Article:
Mr. Diamond writes that Ms. Aung San Suu Kyi’s “moral authority has grown through personal suffering and sacrifice” after decades of house arrest and persecution under the military junta in Myanmar, where a fledging democracy is now beginning to take hold.
But it is Aung San Suu Kyi’s “spirit of pragmatism and dialogue” that holds a relevant lesson for American politics. As she told her fellow Burmese in the audience during her American tour, “We must learn to compromise without regarding it as humiliation.”
When Aung San Suu Kyi was asked if she aspires to rule her country, Diamond noted that “rather than shying away from politics, she embraced it. ‘You should think of me as a political party leader. I was a politician before I was a ‘democracy icon.’ ”
Diamond concludes, “At a time of rampant cynicism about parties and politicians in the United States, it is invigorating to have a ‘democracy icon’ remind us that politics can be a noble calling – and an indispensable means for advancing the public good.”
Google Earth and a long road home
Commentators have done plenty of hand-wringing over the Internet’s corrosive effects on civil society. But not to be neglected are the triumphs of the digital realm – and its sometimes life-changing human impacts.
Vanity Fair’s David Kushner found one such story in the incredible saga of Saroo Brierley. As a 5-year-old in India, he was separated from his older brother at a train station, and through a series of dramatic turns, found himself lost among the poor and homeless on the streets of Calcutta. Taken in by an orphanage, he was eventually adopted by Australian parents.
Mr. Brierley adjusted well to his new life, but after graduating from college in 2009, he hit a rough patch: “After years of ignoring his past, it finally came crashing back – the desire to find his roots, and himself.”
Enter Google Earth. Brierley used the program’s satellite imagery to search for his home village in India – whose geographic location and name he did not know. “All he had was a laptop and some hazy memories, but Saroo was going to try.”
Brierley used strategies from an applied-mathematics course to narrow his search, and after months of scouring aerial photos, researching leads, and networking on Facebook, he pinpointed his hometown.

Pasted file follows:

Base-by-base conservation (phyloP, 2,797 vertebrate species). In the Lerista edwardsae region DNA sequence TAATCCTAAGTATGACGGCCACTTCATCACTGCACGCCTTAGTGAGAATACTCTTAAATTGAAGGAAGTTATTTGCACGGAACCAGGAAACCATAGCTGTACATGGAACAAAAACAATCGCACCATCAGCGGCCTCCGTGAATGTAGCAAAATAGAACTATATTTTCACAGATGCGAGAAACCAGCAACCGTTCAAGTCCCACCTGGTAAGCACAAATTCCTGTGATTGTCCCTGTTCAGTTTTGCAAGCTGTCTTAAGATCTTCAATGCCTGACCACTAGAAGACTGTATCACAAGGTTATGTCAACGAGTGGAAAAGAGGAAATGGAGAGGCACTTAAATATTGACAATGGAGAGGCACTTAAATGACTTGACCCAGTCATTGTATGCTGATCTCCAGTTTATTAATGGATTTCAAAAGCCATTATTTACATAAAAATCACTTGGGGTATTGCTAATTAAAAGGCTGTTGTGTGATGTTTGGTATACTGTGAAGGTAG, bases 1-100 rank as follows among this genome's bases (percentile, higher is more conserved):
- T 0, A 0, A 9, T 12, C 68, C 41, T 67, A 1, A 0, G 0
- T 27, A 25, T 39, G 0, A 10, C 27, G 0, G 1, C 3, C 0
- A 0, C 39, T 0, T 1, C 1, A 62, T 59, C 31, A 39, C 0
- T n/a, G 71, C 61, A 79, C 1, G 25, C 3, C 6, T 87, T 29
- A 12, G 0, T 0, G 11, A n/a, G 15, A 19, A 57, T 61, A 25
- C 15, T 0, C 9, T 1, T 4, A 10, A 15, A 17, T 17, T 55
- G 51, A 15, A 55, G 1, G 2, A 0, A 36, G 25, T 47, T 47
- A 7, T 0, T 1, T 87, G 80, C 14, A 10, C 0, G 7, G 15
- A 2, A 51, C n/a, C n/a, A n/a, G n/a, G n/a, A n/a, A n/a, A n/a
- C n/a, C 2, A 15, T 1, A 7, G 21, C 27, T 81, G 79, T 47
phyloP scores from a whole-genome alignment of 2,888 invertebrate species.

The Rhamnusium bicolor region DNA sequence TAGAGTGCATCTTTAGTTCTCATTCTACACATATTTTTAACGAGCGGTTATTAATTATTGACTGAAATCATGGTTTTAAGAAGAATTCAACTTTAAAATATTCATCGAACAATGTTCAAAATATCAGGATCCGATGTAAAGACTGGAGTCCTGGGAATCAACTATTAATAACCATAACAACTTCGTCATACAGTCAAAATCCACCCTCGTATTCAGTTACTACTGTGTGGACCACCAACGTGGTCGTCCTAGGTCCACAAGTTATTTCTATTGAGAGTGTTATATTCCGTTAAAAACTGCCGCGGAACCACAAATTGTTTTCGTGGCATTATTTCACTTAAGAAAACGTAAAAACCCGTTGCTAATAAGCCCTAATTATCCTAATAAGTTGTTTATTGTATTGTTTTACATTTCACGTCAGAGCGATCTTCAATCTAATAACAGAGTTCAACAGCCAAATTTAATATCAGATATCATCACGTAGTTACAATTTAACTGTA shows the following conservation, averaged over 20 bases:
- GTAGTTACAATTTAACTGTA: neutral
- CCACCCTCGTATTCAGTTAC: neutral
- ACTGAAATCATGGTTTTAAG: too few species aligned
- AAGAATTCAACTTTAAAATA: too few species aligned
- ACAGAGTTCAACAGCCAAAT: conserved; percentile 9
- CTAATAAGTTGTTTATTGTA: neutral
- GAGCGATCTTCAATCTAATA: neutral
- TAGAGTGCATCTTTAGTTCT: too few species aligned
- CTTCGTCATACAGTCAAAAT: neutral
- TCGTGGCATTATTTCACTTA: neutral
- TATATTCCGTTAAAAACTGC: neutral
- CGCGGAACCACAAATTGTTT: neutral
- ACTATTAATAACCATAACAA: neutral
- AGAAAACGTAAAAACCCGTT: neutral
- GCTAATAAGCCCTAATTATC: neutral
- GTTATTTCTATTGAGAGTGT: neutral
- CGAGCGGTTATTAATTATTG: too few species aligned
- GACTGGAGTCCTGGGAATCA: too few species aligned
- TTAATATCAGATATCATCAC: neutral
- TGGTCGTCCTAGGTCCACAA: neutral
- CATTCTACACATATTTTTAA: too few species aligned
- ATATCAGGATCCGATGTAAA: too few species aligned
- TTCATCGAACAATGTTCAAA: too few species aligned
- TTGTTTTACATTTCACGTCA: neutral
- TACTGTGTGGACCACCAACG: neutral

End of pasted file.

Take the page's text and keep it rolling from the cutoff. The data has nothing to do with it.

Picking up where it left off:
Armed with the encouragement of his adoptive parents, Brierley flew to India. “With every step, it felt like two films overlaying, his wispy memories from his childhood and the vital reality now.”
Spoiler alert: Brierley found his biological mother. A tearful reunion was followed by 11 days of family reintroductions.
A profile in Egyptian courage
Yasmine Fathi, writing for Al Ahram, the English-language Egyptian paper, pays tribute to Mina Danial, a revered 19-year-old Christian activist a year after his death. Mr. Danial was one of 27 Coptic protesters killed by Egyptian security forces in the Maspero massacre on Oct. 9, 2011. The piece captures not just the brave ethic of a young revolutionary but the struggles of post-Mubarak Egypt, strained by sectarian tensions.
The recollection is framed largely through the lens of Danial’s unlikely friendship with Salafist Tarek El-Tayeb, forged in “Cairo’s iconic Tahrir Square” during the uprising. Though the two “became like brothers,” Mr. Tayeb “still struggled to overcome his discomfort at having a Christian friend.” Eventually he says the “emotions I felt towards him destroyed all of these shackles.”
“Despite being heartbroken over the deteriorating situation for Christians in Egypt, friends say, [Danial] did not have sectarian tendencies. He always believed that the Christian problem was part of the bigger Egyptian problem.”
Saudi Arabia, the next revolution?
Bruce Riedel, in a book review in Al-Monitor, a website of news and commentary from the Middle East, notes that the “greatest international challenge the next US president could face is a revolution in Saudi Arabia.”
In his review of “On Saudi Arabia: Its People, Past, Religion, Fault Lines and Future,” by Karen Elliot House, he details a “country seething with internal tensions and anger” – a stratified society, with high poverty rates, a glut of foreign workers, “regional racism,” gender discrimination, a largely unemployed youth bulge, Al Qaeda undercurrents, and an aging royal family facing an “unprecedented succession challenge.”
The stark takeaway: “Revolution in Saudi Arabia is no longer unthinkable.”